Mental health literacy needs accessible solutions

The stigma surrounding mental health disorders in the general public is so pervasive that it can actually keep patients from seeking out care. According to a survey conducted by, it is estimated that 87 percent of all people with mental health disorders have experienced some form of discrimination. Those numbers may be even higher, though, as patients may not be as forthright with their answers as they would be with a purely physical condition.

While they may have been clinically misunderstood in the past, mental health disorders are now eminently treatable and manageable conditions. However, the issue of patient health literacy and engagement becomes even larger when dealing with mental disorders that require near constant attention from patients. Breaking through the harmful stigma is the first step in improving treatment access rates, but to do so requires patient education of a significantly higher level than most providers might be used to.

Many patients find it difficult to talk about their mental health conditions.Many patients find it difficult to talk about their mental health conditions.

A look at the numbers
One of the biggest contributing factors to the stigma around mental health disorders is the general public's lack of knowledge on these conditions. Researchers at Binghamtom University and Temple University conducted a survey in 2011 where they found that only 53 percent of the unspecialized population could correctly identify the symptoms of a depressive episode. Furthermore, just 33.4 percent noted signs of obsessive compulsive disorder, 16.6 percent identified panic attacks and 8.8 percent spotted markers of social phobias.

This divide between clinical diagnoses and perceived disorders causes million of patients not to seek out care every year. The problem has existed for a while, too, though current patient education efforts have fallen short to address it. While certain factors such as a general unwillingness to discuss mental health problems and lack of funding can explain the high stigma and low education rates, the way in which many patients are taught about their conditions might be in need of upgrades. For example, the American Psychiatry Association, one of the country's leading institutions for mental health advocacy, provides pamphlets on its site that outline various psychological conditions. However, the information is generic, unspecific to individual types of patients and often written in clinical language.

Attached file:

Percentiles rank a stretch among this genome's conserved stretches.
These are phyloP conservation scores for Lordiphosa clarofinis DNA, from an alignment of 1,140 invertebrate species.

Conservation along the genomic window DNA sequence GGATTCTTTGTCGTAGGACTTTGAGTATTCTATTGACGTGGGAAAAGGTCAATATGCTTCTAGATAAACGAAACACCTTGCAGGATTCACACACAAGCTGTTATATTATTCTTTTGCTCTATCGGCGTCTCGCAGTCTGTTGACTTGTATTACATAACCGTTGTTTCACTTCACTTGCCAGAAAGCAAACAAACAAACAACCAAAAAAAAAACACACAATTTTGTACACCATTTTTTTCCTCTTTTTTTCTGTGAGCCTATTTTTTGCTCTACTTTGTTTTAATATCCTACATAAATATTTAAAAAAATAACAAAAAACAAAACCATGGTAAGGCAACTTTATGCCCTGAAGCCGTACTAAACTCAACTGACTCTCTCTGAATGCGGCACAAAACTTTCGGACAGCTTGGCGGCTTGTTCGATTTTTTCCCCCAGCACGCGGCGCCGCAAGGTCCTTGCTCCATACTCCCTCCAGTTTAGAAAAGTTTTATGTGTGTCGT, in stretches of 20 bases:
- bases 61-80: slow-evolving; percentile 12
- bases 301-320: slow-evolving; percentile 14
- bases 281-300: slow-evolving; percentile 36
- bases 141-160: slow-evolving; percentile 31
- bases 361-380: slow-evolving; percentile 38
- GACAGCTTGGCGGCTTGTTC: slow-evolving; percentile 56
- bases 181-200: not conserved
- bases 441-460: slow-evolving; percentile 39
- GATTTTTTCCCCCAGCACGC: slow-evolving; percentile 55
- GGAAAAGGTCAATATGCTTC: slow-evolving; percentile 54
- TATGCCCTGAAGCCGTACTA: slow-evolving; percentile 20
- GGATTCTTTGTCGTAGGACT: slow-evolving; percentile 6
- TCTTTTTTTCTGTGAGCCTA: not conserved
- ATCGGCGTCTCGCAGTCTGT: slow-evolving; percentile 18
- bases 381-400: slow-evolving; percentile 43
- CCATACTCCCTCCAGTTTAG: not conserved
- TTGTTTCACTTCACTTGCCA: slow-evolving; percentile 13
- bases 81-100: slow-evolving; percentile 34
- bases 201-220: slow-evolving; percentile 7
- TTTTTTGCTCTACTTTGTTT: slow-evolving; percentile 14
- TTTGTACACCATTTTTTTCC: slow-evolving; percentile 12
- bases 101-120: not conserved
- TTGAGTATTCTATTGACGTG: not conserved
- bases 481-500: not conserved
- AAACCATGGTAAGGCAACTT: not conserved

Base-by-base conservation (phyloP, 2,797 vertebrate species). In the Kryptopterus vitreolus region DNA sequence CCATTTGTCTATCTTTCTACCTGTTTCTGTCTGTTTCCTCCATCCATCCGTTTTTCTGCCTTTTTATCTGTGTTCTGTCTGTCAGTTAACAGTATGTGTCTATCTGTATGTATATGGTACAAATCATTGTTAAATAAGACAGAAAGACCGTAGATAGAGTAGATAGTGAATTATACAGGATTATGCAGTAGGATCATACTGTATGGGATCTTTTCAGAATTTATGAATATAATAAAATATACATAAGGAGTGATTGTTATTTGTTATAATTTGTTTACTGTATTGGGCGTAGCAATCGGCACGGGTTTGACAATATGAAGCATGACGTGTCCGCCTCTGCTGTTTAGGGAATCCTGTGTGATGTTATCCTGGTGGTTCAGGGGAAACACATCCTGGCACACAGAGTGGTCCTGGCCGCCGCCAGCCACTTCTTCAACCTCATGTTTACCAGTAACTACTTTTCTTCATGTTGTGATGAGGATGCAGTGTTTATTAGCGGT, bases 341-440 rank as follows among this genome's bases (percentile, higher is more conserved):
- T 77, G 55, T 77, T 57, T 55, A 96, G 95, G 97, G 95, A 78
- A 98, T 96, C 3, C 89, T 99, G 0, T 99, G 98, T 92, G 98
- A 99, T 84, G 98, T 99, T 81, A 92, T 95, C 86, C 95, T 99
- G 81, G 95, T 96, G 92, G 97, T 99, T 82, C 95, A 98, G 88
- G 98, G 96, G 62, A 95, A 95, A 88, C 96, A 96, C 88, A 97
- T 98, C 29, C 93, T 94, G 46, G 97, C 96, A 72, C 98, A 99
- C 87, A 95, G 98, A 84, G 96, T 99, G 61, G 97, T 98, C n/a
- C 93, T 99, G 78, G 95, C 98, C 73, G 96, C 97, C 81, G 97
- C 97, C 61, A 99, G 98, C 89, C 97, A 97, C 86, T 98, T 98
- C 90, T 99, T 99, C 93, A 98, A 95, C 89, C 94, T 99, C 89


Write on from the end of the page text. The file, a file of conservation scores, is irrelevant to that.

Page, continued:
In an interview with, Anthony Tobia, M.D., clinical associate professor of psychiatry at Rutgers University and the Robert Wood Johnson University Hospital, explained how he uses multimedia and pop culture to show how mental health disorders are depicted by Hollywood films.

"Novel approaches are necessary to break through to patients in need."

Accessible approaches to mental health
Rote information rarely works when teaching patients about non-mental health disorders, so why should individuals already under duress be as or more accessible to this kind of education? Instead, novel approaches are necessary to break through to patients in need.

"When people are having fun doing something, especially when it comes to education, you are bringing that particular area of medicine alive for them," Tom Draschil, M.D., a colleague of Tobia's, told

The class, "Film Depictions to Learn Mental Disease," uses a curated list of movies that show realistic depictions of mental health disorders. Movies like "The Matrix" are used to demonstrate self-actualization, while episodes of the popular sitcom "Seinfeld" are regularly used to show examples of various neuroses. 

While it's not feasible to sit down with patients for a feature-length film and point out the ways in which mental health disorders can affect them, Tobia's class emphasizes the effectiveness of using non-standard ways to educate medically naive individuals: Though he had only 50 students in the 2014 class, he is currently teaching to more than 350.

Providers looking for ways to break through to patients with mental health disorders should take Tobia's lessons to heart, though implementing patient education solutions that leverage multimedia are high-level talents that not all healthcare marketing firms can achieve. Organizations need to partner with experienced and flexible marketing agencies for real results.